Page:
5.36: Objection to expert’s report
14.5: Appeals only with permission

Case Summary

On the second day of a five-week medical malpractice Trial, the Plaintiffs’ family physician Expert Witness was not fully qualified as anticipated. The Trial Judge granted an adjournment sine die to allow the Plaintiffs/Respondents time to “shore up” their expert evidence. The Defendants/Applications applied here for permission to appeal the mid-Trial decision.

Prior to Trial, the Plaintiffs served an Expert Report and two rebuttal Expert Reports from their proposed Expert Witness. Days before the Trial, the Defendants/Applicants served and filed Notices of Objection in response pursuant to Rule 5.36. Notwithstanding the Notices of Objection, the Defendants/Applicants argued that notice under Rule 5.36 was not required for challenges to an Expert’s qualifications. The Trial Judge agreed, and the Plaintiffs/Respondents’ Expert Witness was not fully qualified in all proposed areas of expertise. The Plaintiffs/Respondents therefore sought an adjournment, which was granted.

The Court of Appeal considered the test for granting permission to appeal, which, pursuant to Rule 14.5(1)(c), is required in respect of any ruling made during a Trial where the Trial has not concluded. Justice Schutz stated that such an Appeal may only be entertained in unusual and exceptional circumstances—litigation by installment is discouraged and permission to appeal should be declined where there is an adequate alternative remedy awaiting the final decision and exercising the statutory right of Appeal.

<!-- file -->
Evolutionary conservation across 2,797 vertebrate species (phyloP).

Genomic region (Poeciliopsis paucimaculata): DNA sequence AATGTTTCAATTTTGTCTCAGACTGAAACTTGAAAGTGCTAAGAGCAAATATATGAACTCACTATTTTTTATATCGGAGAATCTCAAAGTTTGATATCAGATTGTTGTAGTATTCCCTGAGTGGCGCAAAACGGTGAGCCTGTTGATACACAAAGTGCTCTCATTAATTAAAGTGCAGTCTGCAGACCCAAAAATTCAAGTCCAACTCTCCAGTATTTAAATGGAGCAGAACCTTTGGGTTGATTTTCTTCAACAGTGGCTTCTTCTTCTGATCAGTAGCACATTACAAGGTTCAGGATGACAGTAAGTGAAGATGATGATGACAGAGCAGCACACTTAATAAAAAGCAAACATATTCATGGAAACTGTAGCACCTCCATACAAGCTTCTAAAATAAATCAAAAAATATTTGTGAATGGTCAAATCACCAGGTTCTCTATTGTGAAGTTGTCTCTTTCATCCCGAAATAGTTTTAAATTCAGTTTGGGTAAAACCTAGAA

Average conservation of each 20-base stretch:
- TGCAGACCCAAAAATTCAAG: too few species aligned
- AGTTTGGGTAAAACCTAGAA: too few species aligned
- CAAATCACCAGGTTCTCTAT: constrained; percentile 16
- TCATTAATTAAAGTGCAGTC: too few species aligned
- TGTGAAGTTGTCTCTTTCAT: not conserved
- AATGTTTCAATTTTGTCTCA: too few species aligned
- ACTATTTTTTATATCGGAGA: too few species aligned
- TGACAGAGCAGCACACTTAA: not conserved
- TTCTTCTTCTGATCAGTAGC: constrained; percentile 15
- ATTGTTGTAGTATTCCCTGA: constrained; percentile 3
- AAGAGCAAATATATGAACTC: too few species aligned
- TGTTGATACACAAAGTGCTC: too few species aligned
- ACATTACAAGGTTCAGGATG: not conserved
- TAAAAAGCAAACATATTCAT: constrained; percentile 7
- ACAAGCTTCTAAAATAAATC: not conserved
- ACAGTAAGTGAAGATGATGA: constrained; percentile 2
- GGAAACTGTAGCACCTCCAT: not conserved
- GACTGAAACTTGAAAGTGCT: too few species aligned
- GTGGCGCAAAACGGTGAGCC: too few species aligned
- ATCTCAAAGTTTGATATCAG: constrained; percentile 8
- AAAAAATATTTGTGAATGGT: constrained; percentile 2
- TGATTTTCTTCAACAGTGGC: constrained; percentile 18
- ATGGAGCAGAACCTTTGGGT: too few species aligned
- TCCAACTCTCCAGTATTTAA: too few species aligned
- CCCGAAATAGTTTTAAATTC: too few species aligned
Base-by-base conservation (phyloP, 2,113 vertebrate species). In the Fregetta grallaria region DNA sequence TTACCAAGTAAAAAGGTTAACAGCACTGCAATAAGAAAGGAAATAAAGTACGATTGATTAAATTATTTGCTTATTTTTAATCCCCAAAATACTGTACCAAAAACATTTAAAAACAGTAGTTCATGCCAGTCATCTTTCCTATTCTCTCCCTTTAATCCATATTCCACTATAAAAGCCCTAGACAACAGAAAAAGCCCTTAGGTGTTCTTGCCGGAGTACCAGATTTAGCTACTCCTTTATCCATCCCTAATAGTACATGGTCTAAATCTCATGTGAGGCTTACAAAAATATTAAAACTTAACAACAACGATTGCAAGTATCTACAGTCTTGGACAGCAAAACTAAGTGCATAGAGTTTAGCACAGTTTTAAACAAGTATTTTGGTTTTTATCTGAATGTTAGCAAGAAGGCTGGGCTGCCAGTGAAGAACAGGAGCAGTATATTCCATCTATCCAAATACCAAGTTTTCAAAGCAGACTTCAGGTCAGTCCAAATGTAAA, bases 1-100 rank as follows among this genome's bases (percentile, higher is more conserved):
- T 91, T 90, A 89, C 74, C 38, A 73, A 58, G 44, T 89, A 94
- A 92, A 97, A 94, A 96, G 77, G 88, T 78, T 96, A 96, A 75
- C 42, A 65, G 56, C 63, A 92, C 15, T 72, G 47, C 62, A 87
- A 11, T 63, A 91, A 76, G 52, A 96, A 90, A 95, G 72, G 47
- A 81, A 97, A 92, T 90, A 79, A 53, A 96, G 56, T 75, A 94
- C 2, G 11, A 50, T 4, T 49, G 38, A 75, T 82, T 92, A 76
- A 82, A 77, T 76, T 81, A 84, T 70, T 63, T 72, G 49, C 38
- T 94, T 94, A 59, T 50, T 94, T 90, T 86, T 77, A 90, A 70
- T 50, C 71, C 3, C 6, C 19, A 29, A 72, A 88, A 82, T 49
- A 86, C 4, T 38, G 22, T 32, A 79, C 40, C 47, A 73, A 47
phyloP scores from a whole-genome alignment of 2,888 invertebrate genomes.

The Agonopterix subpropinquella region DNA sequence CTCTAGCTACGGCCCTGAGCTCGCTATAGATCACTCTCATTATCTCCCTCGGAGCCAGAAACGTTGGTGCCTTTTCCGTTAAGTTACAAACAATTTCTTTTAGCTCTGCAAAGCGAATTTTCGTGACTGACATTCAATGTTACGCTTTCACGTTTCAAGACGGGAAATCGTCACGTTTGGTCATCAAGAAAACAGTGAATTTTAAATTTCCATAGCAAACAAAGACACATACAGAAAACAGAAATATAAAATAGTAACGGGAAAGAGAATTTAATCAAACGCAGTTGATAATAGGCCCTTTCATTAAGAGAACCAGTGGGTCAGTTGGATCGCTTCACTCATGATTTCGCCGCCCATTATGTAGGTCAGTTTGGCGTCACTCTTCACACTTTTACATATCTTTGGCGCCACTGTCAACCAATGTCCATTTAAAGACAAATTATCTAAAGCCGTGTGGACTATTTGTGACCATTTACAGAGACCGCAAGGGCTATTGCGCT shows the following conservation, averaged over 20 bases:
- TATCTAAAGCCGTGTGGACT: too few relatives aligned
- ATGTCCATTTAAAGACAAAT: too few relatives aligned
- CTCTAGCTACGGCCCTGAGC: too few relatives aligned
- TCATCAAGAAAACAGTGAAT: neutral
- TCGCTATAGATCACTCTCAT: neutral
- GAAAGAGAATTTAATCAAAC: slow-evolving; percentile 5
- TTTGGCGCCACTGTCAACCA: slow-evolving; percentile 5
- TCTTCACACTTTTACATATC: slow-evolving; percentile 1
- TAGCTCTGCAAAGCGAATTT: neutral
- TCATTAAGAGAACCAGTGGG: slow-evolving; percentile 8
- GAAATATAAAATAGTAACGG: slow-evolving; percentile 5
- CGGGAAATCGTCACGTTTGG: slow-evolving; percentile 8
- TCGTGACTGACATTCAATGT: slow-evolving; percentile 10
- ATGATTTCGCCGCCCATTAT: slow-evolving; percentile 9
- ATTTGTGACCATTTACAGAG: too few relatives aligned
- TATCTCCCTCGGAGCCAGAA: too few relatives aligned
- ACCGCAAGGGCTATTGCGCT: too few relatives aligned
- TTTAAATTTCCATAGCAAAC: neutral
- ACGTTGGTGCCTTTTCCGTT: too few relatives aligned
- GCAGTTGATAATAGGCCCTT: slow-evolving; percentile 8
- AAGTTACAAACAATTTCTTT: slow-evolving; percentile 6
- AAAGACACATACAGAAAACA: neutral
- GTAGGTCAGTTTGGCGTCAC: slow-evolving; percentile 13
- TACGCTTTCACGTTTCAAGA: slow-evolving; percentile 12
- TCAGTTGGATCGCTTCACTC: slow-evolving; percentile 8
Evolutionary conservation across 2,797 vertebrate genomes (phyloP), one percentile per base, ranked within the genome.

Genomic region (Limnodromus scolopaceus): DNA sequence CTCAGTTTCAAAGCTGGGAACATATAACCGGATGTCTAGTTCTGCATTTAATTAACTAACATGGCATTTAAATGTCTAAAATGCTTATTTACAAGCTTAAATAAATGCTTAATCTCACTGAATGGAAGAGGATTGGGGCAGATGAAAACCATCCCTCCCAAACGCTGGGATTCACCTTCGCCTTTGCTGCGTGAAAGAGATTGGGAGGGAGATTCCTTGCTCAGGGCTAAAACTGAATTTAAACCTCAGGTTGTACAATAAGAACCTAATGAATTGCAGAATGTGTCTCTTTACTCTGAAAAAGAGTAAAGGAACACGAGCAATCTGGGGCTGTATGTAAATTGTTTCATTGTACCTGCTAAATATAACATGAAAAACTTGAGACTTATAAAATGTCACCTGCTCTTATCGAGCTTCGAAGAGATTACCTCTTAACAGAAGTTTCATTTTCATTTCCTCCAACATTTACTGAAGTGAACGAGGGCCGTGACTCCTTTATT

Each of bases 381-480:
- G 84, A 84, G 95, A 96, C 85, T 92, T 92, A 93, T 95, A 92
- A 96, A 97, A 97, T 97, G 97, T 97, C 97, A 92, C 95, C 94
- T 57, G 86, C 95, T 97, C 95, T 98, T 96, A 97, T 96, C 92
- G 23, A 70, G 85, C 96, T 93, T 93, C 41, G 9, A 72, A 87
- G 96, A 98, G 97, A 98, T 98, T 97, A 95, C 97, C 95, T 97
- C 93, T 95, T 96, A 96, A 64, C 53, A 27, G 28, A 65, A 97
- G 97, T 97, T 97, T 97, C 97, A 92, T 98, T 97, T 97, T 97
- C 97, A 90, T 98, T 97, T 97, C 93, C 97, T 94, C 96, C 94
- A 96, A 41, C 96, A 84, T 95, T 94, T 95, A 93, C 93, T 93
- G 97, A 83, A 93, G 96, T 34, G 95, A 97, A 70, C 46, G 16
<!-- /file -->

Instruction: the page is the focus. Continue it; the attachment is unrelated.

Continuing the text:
However, Schutz JA acknowledged that permission to appeal may be granted where there may have been a manifest injustice, which may arise in relation to exercises of discretion where the Trail Judge clearly misdirected themselves on the facts or the law or proceeded arbitrarily.

Justice Schutz held that exceptional and unusual circumstances existed in this case. Firstly, a mid-Trail adjournment to secure an alternate or additional expert, the need for which was based on a foreseeable issue, is unusual. Secondly, the delay caused by this proposed Appeal would have no effect, since the alternative is delay due to adjournment sine die. The Court further held that the lack of parameters imposed around the adjournment may result in prejudice to the Applicants/Defendants which could, in turn, result in a successful Appeal of the final decision and a retrial. Lastly, Schutz JA observed that the Trial Judge did not have the benefit of fulsome argument or a comprehensive review of the case law on this issue of Trial fairness, which may have amounted to manifest injustice not compensable in costs.

Justice Schutz therefore granted permission to appeal.

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